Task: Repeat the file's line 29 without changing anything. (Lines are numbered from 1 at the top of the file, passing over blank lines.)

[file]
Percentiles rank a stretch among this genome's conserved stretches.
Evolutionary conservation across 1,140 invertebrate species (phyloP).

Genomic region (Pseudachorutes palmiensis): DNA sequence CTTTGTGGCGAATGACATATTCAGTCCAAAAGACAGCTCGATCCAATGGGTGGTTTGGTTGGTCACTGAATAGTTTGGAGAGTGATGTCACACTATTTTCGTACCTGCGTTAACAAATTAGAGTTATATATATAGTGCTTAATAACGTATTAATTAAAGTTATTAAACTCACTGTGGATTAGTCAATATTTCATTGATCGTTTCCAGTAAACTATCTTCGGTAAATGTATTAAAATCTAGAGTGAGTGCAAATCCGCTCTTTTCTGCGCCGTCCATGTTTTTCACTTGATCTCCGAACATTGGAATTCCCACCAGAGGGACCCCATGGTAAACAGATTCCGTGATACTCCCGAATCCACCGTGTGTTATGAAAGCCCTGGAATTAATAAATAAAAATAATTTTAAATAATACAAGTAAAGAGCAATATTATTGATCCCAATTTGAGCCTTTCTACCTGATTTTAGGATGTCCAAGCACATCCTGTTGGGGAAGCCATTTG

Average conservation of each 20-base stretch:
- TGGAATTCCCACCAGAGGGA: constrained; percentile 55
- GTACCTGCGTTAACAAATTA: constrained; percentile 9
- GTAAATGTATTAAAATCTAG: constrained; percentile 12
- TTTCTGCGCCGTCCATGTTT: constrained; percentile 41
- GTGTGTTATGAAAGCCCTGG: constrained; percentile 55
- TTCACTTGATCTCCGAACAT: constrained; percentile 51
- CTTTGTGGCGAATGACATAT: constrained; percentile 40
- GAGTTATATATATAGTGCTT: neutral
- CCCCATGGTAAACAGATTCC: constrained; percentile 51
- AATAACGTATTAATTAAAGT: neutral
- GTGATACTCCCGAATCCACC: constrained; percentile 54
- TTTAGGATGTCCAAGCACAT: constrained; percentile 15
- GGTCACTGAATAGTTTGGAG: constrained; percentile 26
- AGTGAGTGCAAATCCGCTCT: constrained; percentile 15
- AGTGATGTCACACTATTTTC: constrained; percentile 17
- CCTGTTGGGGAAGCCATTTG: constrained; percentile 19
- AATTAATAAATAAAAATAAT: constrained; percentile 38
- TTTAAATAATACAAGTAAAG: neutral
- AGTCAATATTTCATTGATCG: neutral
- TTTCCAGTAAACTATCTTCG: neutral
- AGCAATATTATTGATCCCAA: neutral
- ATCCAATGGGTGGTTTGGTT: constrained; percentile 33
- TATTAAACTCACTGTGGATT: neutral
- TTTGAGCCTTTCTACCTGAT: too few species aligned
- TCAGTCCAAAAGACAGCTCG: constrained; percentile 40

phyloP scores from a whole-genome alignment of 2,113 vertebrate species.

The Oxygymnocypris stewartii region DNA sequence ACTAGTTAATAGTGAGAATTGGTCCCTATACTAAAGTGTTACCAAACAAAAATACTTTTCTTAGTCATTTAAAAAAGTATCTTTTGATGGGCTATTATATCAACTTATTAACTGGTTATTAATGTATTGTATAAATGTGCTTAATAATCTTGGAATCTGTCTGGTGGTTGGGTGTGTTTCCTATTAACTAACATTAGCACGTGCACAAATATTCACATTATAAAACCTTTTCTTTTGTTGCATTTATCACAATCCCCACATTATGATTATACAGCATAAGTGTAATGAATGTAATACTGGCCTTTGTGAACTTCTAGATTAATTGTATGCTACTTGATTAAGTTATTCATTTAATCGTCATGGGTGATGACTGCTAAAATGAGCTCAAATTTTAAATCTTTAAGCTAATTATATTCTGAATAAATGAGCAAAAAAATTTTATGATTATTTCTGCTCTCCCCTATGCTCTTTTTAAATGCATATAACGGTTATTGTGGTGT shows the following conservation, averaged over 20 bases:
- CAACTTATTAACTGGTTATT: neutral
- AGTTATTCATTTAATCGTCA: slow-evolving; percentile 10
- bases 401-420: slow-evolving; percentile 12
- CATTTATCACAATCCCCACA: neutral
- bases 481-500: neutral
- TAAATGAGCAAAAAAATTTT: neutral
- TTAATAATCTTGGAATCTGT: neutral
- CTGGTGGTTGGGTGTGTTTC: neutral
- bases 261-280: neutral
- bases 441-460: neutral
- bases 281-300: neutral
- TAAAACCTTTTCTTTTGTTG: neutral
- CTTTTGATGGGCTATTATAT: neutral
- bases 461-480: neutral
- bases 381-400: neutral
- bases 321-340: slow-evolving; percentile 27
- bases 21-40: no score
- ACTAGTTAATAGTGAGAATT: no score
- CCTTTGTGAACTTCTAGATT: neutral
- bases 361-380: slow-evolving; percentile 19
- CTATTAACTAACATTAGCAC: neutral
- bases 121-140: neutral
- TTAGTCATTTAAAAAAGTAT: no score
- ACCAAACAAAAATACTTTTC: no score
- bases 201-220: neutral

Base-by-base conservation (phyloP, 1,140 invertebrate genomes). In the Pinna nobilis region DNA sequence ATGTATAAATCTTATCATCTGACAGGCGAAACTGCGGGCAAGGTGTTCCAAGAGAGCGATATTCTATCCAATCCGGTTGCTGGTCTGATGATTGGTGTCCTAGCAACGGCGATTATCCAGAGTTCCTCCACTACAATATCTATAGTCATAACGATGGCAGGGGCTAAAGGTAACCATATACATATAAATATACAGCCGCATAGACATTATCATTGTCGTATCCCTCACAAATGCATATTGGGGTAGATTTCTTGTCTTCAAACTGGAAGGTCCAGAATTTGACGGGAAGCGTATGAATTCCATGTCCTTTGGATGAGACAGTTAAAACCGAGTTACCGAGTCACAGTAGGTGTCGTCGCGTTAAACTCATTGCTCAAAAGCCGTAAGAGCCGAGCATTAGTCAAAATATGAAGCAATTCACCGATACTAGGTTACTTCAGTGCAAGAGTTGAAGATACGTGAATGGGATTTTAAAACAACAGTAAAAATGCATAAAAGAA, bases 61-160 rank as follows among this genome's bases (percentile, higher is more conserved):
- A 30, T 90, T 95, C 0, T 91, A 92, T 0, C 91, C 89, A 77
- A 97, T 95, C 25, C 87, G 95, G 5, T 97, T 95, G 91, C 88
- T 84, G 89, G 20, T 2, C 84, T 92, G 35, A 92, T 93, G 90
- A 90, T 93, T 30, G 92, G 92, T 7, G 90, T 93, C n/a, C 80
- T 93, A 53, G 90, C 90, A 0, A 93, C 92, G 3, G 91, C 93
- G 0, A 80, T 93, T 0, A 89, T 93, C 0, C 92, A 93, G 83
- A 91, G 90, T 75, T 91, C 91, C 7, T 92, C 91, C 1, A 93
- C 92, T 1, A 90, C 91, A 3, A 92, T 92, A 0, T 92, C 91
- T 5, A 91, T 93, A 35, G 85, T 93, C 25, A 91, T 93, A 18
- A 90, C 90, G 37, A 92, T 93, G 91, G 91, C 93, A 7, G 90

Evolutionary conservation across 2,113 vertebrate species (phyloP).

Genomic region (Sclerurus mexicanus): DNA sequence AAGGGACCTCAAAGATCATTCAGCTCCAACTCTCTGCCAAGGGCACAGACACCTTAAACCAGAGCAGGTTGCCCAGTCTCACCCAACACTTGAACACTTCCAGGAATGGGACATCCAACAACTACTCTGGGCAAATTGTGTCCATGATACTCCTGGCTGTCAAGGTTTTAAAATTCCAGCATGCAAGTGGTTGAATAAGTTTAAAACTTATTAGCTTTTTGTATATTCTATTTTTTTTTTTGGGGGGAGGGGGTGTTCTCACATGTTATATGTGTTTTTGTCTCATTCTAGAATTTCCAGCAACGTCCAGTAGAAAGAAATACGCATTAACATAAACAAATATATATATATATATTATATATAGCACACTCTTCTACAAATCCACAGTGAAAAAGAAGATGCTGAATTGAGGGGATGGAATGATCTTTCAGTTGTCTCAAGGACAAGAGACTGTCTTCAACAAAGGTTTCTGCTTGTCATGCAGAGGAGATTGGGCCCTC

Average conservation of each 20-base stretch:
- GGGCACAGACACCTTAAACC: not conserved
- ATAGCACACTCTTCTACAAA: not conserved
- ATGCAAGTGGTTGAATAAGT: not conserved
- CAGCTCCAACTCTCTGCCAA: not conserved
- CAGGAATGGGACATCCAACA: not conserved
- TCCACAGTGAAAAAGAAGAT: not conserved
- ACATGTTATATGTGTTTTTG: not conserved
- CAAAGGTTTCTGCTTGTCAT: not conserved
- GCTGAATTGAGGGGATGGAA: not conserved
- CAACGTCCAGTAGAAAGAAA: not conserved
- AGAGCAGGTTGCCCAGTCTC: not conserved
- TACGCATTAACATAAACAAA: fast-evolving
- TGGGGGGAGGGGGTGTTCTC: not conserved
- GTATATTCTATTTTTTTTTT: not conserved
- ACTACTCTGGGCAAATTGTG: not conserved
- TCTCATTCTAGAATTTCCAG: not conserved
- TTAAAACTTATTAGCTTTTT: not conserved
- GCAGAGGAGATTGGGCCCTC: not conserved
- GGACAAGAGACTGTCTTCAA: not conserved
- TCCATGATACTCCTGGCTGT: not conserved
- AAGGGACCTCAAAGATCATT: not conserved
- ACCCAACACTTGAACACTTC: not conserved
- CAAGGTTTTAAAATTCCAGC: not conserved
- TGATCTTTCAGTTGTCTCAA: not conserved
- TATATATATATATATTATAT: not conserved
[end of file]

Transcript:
- TCAGTCCAAAAGACAGCTCG: constrained; percentile 40